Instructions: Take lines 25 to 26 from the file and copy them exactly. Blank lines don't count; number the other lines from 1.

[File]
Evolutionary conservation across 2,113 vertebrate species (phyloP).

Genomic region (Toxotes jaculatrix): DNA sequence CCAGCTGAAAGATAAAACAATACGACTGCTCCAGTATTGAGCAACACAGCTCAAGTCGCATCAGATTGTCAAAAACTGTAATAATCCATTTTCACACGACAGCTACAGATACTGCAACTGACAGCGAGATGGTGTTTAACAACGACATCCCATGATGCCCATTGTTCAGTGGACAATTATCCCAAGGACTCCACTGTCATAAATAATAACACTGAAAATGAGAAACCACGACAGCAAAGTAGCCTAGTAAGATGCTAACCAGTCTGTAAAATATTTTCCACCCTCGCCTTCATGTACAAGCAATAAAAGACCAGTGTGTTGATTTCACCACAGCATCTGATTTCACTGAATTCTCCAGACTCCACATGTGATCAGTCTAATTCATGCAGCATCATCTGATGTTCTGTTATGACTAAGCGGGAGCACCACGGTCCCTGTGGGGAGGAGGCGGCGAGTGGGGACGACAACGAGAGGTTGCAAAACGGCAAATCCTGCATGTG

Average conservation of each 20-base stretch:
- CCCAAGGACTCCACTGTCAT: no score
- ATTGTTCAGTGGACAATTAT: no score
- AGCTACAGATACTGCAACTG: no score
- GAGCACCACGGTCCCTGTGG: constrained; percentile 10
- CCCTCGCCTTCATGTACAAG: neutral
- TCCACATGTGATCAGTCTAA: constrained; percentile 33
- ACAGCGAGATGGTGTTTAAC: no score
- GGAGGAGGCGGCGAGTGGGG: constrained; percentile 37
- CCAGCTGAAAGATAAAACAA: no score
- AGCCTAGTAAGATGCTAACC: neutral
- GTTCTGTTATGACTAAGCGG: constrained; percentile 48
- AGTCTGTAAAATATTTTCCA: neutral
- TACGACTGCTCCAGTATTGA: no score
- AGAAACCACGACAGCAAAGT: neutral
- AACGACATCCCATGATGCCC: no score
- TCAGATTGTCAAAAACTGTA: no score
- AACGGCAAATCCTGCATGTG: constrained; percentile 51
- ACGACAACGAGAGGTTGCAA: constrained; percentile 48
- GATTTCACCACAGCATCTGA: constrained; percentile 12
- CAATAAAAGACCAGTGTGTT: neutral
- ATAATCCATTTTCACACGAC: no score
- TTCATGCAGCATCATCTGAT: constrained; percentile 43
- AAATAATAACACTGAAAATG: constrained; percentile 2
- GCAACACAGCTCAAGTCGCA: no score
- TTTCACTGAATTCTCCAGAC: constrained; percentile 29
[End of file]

- TTCATGCAGCATCATCTGAT: constrained; percentile 43
- AAATAATAACACTGAAAATG: constrained; percentile 2